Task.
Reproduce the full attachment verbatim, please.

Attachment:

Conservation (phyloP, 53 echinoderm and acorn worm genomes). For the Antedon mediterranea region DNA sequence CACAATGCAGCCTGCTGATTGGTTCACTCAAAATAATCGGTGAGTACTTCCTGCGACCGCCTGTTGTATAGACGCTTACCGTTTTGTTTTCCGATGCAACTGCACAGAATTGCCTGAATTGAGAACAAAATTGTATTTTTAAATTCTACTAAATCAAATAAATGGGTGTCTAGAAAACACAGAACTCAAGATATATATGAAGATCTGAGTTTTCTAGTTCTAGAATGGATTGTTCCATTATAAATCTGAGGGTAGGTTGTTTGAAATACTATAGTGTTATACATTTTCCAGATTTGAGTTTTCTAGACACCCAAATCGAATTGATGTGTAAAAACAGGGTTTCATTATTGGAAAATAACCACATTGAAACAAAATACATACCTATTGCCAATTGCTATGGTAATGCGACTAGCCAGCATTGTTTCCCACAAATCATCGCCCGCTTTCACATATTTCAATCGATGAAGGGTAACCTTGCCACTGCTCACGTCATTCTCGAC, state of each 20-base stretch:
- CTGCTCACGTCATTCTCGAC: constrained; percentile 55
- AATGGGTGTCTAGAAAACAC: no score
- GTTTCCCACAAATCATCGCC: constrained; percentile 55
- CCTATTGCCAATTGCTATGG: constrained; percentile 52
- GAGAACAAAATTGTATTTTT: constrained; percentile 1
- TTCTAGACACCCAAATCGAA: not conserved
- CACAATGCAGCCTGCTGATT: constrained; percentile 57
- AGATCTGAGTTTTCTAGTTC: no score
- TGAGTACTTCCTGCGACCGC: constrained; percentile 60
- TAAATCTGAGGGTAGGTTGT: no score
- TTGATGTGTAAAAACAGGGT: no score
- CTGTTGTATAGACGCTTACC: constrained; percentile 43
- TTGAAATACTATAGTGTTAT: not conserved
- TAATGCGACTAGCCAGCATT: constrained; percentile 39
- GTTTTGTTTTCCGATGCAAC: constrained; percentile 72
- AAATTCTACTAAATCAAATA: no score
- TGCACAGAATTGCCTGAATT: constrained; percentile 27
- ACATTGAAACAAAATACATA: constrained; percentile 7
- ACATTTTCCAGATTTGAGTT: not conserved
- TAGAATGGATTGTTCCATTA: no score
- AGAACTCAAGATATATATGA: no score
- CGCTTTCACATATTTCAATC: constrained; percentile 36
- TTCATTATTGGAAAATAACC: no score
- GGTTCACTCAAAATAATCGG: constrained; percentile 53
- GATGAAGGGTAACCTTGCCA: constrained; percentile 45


Conservation (phyloP, 53 echinoderm and acorn worm genomes). For the Antedon mediterranea region DNA sequence CACAATGCAGCCTGCTGATTGGTTCACTCAAAATAATCGGTGAGTACTTCCTGCGACCGCCTGTTGTATAGACGCTTACCGTTTTGTTTTCCGATGCAACTGCACAGAATTGCCTGAATTGAGAACAAAATTGTATTTTTAAATTCTACTAAATCAAATAAATGGGTGTCTAGAAAACACAGAACTCAAGATATATATGAAGATCTGAGTTTTCTAGTTCTAGAATGGATTGTTCCATTATAAATCTGAGGGTAGGTTGTTTGAAATACTATAGTGTTATACATTTTCCAGATTTGAGTTTTCTAGACACCCAAATCGAATTGATGTGTAAAAACAGGGTTTCATTATTGGAAAATAACCACATTGAAACAAAATACATACCTATTGCCAATTGCTATGGTAATGCGACTAGCCAGCATTGTTTCCCACAAATCATCGCCCGCTTTCACATATTTCAATCGATGAAGGGTAACCTTGCCACTGCTCACGTCATTCTCGAC, state of each 20-base stretch:
- CTGCTCACGTCATTCTCGAC: constrained; percentile 55
- AATGGGTGTCTAGAAAACAC: no score
- GTTTCCCACAAATCATCGCC: constrained; percentile 55
- CCTATTGCCAATTGCTATGG: constrained; percentile 52
- GAGAACAAAATTGTATTTTT: constrained; percentile 1
- TTCTAGACACCCAAATCGAA: not conserved
- CACAATGCAGCCTGCTGATT: constrained; percentile 57
- AGATCTGAGTTTTCTAGTTC: no score
- TGAGTACTTCCTGCGACCGC: constrained; percentile 60
- TAAATCTGAGGGTAGGTTGT: no score
- TTGATGTGTAAAAACAGGGT: no score
- CTGTTGTATAGACGCTTACC: constrained; percentile 43
- TTGAAATACTATAGTGTTAT: not conserved
- TAATGCGACTAGCCAGCATT: constrained; percentile 39
- GTTTTGTTTTCCGATGCAAC: constrained; percentile 72
- AAATTCTACTAAATCAAATA: no score
- TGCACAGAATTGCCTGAATT: constrained; percentile 27
- ACATTGAAACAAAATACATA: constrained; percentile 7
- ACATTTTCCAGATTTGAGTT: not conserved
- TAGAATGGATTGTTCCATTA: no score
- AGAACTCAAGATATATATGA: no score
- CGCTTTCACATATTTCAATC: constrained; percentile 36
- TTCATTATTGGAAAATAACC: no score
- GGTTCACTCAAAATAATCGG: constrained; percentile 53
- GATGAAGGGTAACCTTGCCA: constrained; percentile 45